There we go. I made up that last inch, and now it rests right where the skeleton would go.
Here's an end-on shot.

Quote:
How great is this? A perfect bend.
Let's get out the straightedge.

Quote:
Another place on the elevator.

Quote:
And again, no fall-off. So happy!
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  #8  
Old 09-06-2018, 07:56 PM
atalla atalla is offline
 
Join Date: Jul 2014
Location: Whistler BC
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Wow thanks so much Andrew! Great name btw.
I like your approach. I think Iím also going to remove the dowel and gingerly continue. I was also very surprised as to the force needed to bend the tail surface. I also believe that the skin should not be under any tension and should meet the spar with no stress.


Thanks again
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  #9  
Old 09-06-2018, 07:58 PM
atalla atalla is offline
 
Join Date: Jul 2014
Location: Whistler BC
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Quote:
Originally Posted by rv7charlie View Post
IIRC, fatter, rounder trailing edge gives lighter control feel but less effectiveness; sharper gives slightly heavier feel but more effectiveness.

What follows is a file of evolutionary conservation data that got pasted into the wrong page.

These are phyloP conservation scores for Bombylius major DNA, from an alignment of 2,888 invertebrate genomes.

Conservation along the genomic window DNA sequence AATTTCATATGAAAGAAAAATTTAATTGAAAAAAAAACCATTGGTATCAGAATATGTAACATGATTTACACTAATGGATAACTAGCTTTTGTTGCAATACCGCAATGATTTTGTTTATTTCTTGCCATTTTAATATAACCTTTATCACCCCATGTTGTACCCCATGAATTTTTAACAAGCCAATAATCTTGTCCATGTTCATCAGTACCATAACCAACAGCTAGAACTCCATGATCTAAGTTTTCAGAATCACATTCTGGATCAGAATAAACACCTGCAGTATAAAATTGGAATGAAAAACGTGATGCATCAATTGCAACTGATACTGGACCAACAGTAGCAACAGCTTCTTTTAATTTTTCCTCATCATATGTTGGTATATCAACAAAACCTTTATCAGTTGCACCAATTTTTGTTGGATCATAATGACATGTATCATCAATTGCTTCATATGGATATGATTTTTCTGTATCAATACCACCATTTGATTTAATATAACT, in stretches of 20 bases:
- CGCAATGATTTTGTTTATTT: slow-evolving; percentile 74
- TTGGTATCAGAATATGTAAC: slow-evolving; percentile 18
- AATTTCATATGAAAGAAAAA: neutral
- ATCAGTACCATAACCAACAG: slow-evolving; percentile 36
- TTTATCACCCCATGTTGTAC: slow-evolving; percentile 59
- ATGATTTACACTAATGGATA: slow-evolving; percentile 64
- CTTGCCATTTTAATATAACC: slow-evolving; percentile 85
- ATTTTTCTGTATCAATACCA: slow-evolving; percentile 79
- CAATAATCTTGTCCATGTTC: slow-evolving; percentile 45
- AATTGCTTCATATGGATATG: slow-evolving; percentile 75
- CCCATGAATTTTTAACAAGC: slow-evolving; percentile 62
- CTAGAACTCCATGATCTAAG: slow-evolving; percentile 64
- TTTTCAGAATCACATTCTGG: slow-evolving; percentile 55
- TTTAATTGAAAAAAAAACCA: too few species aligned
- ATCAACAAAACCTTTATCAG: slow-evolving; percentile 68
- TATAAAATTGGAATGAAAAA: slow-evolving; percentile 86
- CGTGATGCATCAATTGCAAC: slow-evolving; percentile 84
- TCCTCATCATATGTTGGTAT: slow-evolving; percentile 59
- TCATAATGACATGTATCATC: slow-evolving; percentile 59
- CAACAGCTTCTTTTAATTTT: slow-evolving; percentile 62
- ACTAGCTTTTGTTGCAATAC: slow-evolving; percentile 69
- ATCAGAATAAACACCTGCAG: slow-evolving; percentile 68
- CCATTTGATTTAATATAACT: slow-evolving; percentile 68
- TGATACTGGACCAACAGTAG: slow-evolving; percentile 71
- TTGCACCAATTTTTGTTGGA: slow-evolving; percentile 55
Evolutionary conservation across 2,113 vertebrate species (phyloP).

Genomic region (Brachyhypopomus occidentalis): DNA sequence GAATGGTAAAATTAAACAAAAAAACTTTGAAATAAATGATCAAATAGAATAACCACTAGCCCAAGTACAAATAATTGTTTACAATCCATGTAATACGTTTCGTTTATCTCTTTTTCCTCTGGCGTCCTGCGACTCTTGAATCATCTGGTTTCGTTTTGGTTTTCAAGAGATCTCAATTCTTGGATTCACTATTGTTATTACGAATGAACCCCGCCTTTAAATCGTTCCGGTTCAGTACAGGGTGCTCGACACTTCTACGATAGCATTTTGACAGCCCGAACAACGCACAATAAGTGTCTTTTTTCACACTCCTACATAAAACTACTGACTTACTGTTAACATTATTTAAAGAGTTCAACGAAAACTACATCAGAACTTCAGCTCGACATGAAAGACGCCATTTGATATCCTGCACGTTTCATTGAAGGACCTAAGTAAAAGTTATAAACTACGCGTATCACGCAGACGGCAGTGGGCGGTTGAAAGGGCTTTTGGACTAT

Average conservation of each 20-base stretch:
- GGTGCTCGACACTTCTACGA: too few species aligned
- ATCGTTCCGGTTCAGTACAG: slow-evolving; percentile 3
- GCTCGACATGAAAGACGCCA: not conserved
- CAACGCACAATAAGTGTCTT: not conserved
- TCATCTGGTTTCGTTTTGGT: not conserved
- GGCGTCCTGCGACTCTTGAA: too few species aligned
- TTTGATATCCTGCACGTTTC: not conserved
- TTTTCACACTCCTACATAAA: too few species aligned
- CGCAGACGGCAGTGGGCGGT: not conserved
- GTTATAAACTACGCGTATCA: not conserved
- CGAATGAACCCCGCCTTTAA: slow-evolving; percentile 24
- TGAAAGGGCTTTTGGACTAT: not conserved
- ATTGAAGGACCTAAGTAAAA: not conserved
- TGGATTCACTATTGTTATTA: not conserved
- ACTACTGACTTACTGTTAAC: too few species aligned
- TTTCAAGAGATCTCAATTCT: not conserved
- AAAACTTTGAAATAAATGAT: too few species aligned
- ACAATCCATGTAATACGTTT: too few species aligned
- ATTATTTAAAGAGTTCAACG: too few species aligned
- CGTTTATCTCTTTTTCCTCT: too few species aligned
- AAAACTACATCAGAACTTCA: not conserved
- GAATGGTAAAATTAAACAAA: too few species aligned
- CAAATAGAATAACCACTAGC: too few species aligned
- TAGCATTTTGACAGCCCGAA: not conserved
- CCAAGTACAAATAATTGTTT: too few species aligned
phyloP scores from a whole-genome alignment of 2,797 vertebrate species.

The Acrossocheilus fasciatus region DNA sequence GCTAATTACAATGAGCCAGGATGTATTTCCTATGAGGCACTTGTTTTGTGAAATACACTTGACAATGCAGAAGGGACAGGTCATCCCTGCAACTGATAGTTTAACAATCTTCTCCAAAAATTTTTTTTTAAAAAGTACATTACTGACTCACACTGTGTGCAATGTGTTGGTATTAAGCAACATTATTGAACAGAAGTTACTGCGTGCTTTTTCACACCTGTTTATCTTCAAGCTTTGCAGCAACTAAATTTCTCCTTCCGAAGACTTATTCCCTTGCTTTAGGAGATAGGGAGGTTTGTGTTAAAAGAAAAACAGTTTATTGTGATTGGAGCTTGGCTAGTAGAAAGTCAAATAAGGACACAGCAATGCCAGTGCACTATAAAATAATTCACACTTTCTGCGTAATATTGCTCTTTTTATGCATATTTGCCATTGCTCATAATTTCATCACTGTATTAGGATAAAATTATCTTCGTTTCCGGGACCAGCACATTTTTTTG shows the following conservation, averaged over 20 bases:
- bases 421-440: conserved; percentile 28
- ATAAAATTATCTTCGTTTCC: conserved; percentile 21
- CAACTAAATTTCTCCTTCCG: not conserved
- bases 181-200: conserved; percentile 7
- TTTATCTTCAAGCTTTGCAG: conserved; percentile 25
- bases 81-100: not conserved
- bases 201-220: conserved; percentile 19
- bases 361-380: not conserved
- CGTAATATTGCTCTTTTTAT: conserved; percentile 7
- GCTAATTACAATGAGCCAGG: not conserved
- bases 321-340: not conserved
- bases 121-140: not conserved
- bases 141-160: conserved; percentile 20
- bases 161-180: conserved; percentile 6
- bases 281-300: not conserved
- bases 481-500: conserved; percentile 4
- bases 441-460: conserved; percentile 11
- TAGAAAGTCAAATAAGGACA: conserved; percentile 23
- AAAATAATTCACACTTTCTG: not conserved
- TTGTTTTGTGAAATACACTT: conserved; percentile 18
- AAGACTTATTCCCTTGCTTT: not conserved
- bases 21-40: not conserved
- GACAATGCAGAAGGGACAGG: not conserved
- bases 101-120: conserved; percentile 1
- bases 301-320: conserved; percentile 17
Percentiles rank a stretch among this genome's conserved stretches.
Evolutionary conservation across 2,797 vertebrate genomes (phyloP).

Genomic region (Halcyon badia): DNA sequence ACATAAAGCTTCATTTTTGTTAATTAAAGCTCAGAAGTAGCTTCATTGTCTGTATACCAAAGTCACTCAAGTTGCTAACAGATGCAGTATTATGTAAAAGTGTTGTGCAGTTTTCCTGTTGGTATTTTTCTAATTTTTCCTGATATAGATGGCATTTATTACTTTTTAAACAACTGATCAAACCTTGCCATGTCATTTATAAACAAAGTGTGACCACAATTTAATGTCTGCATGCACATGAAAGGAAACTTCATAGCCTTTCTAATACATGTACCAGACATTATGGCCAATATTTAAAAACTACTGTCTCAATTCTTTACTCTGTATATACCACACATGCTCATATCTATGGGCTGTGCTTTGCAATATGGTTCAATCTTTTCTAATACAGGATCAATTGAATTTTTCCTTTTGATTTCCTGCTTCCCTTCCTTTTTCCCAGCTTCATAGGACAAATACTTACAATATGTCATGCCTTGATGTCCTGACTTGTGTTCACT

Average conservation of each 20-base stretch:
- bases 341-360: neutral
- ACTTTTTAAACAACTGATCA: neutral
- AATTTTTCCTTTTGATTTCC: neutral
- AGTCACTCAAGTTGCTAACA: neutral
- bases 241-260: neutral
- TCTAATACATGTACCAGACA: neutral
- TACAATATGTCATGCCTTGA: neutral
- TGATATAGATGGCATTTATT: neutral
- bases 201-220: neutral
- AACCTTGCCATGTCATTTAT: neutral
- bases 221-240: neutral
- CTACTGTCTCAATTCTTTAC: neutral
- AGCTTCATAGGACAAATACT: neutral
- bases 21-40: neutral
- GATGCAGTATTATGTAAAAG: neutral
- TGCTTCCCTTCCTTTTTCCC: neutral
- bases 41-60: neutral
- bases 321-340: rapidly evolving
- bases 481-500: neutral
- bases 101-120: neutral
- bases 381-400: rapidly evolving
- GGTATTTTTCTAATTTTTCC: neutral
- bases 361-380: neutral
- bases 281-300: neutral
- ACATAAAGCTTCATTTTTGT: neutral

I'd get uncomfortable going smaller on the dowel than what the plans recommend; otherwise there could be cracks in the future.

Hmmm; Red Seal... My dad used to love the Red Seal engines in his Studebakers.

Charlie
Plans donít call for a dowel. Just experience and advice received on VAF.
Red seal is Canadaís interprovincial standard for tradesman. They must have been good engines!
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RV-7 Left Elevator in progress.
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  #10  
Old 09-07-2018, 04:04 PM
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RV7A Flyer RV7A Flyer is offline
 
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Quote:
Originally Posted by atalla View Post
Plans donít call for a dowel. Just experience and advice received on VAF.
Nothing in the instruction set for the empennage, either? I swear I read somewhere what the radius should be, but I don't have my construction manual handy here at home.